Construction union Ucatt has slammed the decision to train apprentices on the London 2012 Olympics site only to GCSE standard rather than the equivalent of A levels.
The Olympic Delivery Authority (ODA) last month launched its employment and skills strategy with the aim of training more than 1,000 young people from local boroughs. Ucatt claimed that 90% of this training will only be to NVQ Level 2, rather than at NVQ Level 3 (the equivalent of two A levels).
The union said this policy was contrary to the recommendations in the Leitch Review and a recent government report on apprentices. Both studies called for an increase in the number of apprenticeships being offered at NVQ Level 3.
Ucatt general secretary Alan Ritchie said that if young workers were not fully trained, they would struggle to find employment and be forced to take lower-paid jobs throughout their career.
“The realisation that the authority tried to sneak out the fact that the vast majority will only be offered to NVQ Level 2 is disappointing,” he said.
“This country is crying out for young skilled construction workers. The Olympics were a golden opportunity to create a skills legacy. That opportunity is in danger of being missed.”
ODA chairman John Armitt said: “The areas around the Olympic site in east London suffer from high levels of unemployment and the 2012 Games can act as a catalyst to help change this. That is why our strategy is focused on getting people onto the first level of training and into work.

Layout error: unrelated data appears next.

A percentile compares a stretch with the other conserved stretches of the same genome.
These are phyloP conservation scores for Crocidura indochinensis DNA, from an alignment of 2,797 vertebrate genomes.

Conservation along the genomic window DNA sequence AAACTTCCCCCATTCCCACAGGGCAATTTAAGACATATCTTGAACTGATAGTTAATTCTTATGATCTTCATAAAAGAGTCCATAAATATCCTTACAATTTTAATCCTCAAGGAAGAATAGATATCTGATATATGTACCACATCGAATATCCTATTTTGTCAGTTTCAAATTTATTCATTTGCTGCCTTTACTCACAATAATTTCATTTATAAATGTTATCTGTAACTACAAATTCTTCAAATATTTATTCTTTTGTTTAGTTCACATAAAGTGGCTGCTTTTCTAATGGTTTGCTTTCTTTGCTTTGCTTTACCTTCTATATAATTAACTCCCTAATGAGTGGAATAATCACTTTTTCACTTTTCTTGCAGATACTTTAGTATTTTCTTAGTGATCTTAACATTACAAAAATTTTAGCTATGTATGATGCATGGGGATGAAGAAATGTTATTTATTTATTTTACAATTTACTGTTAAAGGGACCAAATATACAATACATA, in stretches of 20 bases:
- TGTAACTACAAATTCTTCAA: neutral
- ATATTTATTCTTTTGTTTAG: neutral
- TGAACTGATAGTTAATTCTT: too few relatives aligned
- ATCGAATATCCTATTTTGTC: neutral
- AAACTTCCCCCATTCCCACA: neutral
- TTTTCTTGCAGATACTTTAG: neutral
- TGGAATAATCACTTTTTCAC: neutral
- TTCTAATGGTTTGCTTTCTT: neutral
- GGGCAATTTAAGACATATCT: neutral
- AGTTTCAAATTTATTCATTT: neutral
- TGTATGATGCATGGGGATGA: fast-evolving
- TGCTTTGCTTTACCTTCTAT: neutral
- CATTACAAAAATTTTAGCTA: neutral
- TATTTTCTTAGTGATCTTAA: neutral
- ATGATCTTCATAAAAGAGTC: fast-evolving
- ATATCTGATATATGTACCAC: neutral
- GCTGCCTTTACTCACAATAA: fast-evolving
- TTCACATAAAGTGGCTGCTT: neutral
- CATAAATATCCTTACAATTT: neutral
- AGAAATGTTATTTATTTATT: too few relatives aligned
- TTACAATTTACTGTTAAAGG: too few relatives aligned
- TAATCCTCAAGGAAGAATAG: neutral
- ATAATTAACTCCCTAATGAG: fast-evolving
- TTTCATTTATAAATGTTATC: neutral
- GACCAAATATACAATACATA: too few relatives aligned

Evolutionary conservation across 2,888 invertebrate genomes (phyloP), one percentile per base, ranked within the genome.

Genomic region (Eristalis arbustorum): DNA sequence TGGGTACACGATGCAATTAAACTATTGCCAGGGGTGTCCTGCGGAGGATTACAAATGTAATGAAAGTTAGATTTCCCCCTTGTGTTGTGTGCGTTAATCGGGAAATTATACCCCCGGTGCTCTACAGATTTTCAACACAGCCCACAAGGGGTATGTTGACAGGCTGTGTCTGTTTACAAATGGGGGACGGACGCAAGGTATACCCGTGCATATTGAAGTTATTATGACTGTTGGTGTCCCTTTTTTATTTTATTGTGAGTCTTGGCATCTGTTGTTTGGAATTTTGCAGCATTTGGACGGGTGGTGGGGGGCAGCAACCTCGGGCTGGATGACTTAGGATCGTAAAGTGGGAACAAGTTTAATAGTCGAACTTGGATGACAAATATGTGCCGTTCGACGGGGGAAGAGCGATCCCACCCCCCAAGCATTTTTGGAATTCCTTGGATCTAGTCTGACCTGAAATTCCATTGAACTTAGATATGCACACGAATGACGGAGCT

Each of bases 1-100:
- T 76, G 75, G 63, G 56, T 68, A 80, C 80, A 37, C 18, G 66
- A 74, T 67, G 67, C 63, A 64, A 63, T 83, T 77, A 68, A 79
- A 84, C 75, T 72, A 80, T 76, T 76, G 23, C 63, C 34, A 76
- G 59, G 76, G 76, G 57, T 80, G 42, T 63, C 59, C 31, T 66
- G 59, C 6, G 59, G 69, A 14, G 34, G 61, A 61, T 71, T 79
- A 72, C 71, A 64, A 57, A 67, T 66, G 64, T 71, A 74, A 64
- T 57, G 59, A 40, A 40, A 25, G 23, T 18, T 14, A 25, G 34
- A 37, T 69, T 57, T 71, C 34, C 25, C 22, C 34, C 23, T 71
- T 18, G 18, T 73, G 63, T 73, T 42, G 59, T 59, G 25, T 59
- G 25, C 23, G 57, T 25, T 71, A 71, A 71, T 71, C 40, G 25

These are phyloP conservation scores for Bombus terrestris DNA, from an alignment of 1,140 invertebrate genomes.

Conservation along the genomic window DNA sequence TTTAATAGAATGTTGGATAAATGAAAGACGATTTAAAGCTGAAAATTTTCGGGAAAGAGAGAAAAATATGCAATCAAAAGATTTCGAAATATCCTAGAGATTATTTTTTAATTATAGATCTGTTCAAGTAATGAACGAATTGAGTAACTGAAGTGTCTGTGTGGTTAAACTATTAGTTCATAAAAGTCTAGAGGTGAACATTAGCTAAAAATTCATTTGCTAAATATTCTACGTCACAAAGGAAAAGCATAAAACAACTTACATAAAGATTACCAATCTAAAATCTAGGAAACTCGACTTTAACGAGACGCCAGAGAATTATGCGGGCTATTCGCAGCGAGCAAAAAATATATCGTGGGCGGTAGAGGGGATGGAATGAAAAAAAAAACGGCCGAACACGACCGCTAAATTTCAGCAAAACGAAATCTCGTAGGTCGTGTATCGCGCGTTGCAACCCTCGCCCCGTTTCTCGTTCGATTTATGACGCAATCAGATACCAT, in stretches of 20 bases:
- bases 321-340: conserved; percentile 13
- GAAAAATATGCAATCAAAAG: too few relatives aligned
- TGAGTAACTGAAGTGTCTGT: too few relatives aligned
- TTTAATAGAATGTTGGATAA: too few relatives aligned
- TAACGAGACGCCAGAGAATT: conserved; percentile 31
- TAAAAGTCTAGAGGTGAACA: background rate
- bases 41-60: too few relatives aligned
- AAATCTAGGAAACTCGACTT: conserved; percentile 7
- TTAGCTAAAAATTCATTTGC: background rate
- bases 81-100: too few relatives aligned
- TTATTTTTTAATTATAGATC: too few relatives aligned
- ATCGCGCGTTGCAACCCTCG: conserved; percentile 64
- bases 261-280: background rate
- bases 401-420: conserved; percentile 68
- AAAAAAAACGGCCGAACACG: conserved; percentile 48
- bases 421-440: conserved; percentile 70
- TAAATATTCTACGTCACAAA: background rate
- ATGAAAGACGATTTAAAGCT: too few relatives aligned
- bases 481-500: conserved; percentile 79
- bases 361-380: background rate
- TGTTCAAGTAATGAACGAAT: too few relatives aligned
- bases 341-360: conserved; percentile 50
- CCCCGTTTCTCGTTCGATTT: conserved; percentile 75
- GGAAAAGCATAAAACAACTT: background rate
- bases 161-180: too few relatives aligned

“In addition, our forecasts show that the skill requirements for the project will mainly be in civil engineering and construction skills rather than the traditional building craft skills, though we will be encouraging employers to offer training at all NVQ levels.”
Potential apprentices in the construction industry are struggling to find positions. Ucatt claimed that last year only 7,500 construction apprentices found an employer, despite more than 50,000 young people applying for a place.
Last week, council leaders in Glasgow pledged to offer 2,000 apprenticeships on the Commonwealth Games – double that on the 2012 Games.